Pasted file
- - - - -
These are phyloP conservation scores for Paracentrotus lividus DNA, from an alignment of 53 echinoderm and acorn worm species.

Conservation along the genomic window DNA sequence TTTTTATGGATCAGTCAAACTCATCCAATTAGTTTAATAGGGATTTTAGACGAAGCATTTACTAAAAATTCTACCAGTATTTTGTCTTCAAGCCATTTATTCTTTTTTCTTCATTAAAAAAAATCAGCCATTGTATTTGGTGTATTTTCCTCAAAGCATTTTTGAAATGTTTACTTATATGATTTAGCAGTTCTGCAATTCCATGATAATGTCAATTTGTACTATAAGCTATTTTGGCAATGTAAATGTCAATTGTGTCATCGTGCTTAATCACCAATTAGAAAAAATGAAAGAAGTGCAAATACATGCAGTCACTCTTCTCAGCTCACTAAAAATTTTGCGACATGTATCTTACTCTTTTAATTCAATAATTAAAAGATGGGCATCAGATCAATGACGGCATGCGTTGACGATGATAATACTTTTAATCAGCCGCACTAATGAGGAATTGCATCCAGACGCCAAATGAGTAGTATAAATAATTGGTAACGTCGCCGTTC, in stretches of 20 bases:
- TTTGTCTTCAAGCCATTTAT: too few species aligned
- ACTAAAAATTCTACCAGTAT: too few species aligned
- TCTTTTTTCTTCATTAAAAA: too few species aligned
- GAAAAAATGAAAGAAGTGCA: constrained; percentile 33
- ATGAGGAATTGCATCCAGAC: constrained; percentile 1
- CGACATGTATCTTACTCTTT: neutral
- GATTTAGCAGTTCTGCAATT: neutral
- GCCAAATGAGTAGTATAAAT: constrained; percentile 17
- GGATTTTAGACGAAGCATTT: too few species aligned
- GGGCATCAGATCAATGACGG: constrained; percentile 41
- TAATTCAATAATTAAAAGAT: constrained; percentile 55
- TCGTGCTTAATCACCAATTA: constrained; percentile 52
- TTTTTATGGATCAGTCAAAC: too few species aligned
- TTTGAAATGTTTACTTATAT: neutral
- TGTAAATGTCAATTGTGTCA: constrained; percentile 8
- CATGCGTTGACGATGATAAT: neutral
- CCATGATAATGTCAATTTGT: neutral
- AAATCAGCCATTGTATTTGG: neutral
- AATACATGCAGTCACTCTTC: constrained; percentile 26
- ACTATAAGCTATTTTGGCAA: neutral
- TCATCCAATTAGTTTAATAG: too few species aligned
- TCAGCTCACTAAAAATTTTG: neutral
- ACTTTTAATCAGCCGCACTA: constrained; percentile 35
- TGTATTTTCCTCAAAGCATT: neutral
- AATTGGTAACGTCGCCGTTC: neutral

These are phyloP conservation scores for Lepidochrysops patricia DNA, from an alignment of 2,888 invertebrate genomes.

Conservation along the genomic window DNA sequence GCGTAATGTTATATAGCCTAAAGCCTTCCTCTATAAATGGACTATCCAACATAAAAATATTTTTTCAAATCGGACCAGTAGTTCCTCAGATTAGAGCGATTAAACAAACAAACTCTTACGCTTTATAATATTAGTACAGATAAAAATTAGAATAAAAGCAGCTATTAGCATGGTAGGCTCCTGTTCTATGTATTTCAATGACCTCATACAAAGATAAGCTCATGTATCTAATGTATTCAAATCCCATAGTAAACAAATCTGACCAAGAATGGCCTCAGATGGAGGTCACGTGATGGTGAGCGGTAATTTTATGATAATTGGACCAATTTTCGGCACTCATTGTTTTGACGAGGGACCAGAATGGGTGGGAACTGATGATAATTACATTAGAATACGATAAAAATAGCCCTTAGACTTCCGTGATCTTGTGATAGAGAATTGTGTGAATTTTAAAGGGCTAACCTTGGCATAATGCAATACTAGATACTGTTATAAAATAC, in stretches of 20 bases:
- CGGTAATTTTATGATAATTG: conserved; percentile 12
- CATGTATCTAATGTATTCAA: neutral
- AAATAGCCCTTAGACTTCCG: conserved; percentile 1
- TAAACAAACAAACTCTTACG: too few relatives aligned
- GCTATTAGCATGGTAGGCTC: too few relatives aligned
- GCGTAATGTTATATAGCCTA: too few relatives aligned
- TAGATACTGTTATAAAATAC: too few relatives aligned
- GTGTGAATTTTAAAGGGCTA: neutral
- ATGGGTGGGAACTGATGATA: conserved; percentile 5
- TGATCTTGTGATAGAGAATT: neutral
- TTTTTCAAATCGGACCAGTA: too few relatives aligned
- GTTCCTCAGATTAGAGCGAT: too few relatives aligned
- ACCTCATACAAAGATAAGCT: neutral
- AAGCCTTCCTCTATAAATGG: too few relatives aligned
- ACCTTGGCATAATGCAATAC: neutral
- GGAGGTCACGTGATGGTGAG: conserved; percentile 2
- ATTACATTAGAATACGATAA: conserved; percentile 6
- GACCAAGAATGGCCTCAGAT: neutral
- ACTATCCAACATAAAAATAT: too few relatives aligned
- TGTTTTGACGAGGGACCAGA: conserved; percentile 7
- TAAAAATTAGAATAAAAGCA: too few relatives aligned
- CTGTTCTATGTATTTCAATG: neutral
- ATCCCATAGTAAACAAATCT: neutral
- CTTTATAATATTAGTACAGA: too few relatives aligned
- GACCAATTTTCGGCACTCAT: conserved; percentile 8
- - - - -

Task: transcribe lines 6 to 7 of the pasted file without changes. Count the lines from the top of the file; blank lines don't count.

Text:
- GAAAAAATGAAAGAAGTGCA: constrained; percentile 33
- ATGAGGAATTGCATCCAGAC: constrained; percentile 1